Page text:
A Beginner’s Guide: How to Cook With Capers

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They’re that kind of love it or hate it ingredient. They’re polarizing, with a bold taste and an intensely salty flavor. If you enjoy food, you might want to give them a try. And it’s not that hard to learn how to cook with capers. You just have to keep in mind what they go with perfectly.

Before I went to Greece, I hadn’t given capers a lot of thought. I had no idea where they come from, how they’re harvested or what purpose they served, since when I was a kid I tried them once I hated them, and never touched them again, just shoved them out of the way on the outskirts of the plate if they turned up in my restaurant meal.

It all changed one sunny day when my friend I was visiting stopped the boat we were on and told me we had to jump in the water and then up a rocky cliff to perform some sort of a task. The water was bright blue and green, the rocks were spectacular, and I was in an adventuring mood. We went up the hill carefully and at the top there they were: caper bushes, loads of them. I had never seen them like that, and I guess the process of harvesting those wild capers ourselves made them precious somewhat. Sometimes it takes a nice anecdote to let go of an irrational hate for a food. And the Greece trip was that for me.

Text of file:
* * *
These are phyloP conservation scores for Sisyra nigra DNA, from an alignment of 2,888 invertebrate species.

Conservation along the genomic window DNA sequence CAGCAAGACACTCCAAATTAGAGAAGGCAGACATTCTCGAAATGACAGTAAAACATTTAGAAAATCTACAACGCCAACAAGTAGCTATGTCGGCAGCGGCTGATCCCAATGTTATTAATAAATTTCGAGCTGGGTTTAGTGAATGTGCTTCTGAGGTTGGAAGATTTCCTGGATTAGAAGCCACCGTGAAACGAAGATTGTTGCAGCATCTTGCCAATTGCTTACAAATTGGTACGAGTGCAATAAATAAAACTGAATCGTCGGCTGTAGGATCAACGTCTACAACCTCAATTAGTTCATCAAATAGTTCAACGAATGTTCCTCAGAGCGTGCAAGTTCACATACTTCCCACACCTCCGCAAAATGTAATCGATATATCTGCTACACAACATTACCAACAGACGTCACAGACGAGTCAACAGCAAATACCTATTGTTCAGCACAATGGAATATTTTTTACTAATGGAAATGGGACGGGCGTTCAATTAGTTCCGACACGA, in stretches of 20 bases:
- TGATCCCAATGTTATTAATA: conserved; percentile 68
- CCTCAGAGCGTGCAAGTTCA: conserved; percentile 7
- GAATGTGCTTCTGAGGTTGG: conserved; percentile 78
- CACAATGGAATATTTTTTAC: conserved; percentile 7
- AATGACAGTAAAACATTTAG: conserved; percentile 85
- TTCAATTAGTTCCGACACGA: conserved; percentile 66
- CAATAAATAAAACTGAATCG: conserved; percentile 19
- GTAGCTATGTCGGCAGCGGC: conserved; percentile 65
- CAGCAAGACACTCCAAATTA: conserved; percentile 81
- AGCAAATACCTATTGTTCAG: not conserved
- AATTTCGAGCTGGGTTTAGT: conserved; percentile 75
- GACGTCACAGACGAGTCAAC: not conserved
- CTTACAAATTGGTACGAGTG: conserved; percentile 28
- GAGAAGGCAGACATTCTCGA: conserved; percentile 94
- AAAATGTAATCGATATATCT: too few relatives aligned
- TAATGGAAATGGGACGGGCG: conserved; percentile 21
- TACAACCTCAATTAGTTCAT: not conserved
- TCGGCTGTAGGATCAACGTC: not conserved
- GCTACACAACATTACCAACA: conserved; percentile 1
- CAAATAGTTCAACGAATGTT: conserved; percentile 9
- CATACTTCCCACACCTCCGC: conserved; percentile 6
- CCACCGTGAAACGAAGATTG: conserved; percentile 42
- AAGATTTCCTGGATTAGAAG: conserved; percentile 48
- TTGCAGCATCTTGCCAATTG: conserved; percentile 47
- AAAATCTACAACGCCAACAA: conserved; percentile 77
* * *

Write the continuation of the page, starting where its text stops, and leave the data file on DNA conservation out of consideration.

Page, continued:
A Beginner’s Guide: How to Cook with Capers
The classic combo you can try is capers, grilled salmon, and some lemon juice.

Why you should cook with capers